It was a different type of event this year, but it still accomplished the same goal of helping to change lives.

This year’s Boys Town Memorial Day Run was held virtually because of the coronavirus pandemic. Valerie Schramm, marketing coordinator and Memorial Day Run race director for Boys Town said, “things went really, really well. When we decided to hold the race virtually, everyone was concerned with what was going to happen. Were participants going to take the news positively?”

This year was the 36th year for the event. “We have a lot of following,” Schramm said. “A lot of families come to the event to kick off their holiday. They run and then go cook out. We were a little nervous in how the public was going to perceive everything. We are so happy we made the decision. We had a great number of participants sign up, and we got a lot of positive feedback from the community on our innovativeness and engagement.”

Schramm said 995 people participated in the event, which was down 30% from last year, but Boys Town was pleased with the numbers. The youngest participant was 3 years old and the oldest was 88. Thirty-three states were represented compared with 13 states last year (of course, last year those from out of state had to participate on Boys Town’s campus in Omaha).

The event is for people of any fitness level and age. Participants can run or walk one mile or five miles. For the 2020 event, instead of running or walking on the Boys Town campus, participants could choose when and where they wanted to run or walk any time Saturday through Monday on Memorial Day weekend. Participants then submitted their race time on the honor system via email.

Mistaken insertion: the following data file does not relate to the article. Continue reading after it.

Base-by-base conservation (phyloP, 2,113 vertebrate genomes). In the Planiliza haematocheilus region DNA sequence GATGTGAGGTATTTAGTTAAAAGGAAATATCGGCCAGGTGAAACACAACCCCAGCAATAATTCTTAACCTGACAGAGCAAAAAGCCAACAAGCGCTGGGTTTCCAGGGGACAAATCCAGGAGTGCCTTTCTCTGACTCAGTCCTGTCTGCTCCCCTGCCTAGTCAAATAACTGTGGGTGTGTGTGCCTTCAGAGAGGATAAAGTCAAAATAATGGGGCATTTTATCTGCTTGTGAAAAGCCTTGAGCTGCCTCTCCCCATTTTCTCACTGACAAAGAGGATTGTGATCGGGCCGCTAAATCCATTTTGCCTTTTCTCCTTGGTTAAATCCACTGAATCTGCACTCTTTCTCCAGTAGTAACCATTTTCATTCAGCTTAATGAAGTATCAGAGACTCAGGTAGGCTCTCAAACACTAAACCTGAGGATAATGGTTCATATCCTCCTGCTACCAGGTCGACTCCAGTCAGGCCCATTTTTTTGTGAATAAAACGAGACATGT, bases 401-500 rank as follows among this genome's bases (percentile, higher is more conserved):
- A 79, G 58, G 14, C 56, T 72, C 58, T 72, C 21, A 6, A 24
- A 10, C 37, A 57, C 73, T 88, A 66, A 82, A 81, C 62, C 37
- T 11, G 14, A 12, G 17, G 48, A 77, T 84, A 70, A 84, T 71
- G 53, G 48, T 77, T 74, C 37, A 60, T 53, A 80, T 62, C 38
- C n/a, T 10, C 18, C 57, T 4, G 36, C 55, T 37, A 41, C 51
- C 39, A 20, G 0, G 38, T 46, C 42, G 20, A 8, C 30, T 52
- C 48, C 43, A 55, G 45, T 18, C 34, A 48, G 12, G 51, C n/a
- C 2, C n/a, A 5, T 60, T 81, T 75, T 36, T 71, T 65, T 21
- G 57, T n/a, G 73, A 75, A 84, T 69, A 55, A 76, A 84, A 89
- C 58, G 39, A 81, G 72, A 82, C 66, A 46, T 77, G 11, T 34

Blue Cross and Blue Shield of Nebraska (BCBSNE) was a presenting sponsor for this year’s event and has been for more than 15 years. The event benefits the entire Boys Town organization, including the life-changing health care and youth care services offered. The services include 24/7 support for families in crisis, virtual healthcare and the Boys Town National Hotline® for families and teens in crisis.

Jeff Andersen, a product application analyst at BCBSNE, did the five-mile run. “This was the first year I participated,” he said. “My wife does a lot of these runs and is always trying to get me to do them.”

Andersen said he likes to help the community, but he doesn’t like crowds, so this event was great for him. “It was easy to just step out my front door and run on the trail that goes through our sub-division. And, I liked the flexibility of being able to pick my own time and place to run.”

Jamie Holmes, manager of product development at BCBSNE, said this was her third year doing the race. “I really enjoyed the virtual event,” she said. “I’m not a huge crowd person, but I believe in Boys Town’s values and beliefs. And, I want to stay healthy and support a good cause.”

She liked that she could pick the time she ran. “I got up in the morning and ran for a mile on my treadmill. Next year, I may do the five-mile run.”

Holmes added that with the virtual event “you lose a lot of the atmosphere, but during the holiday weekend, it can be challenging for me to get to Boys Town. We usually have family in town that weekend and some years it’s rained during the race, so it was nice to do it on my own time.”

Schramm said Boys Town is planning a virtual aspect for the event in 2021, but the organization is also looking forward to being back on campus. To find out more about the event, visit

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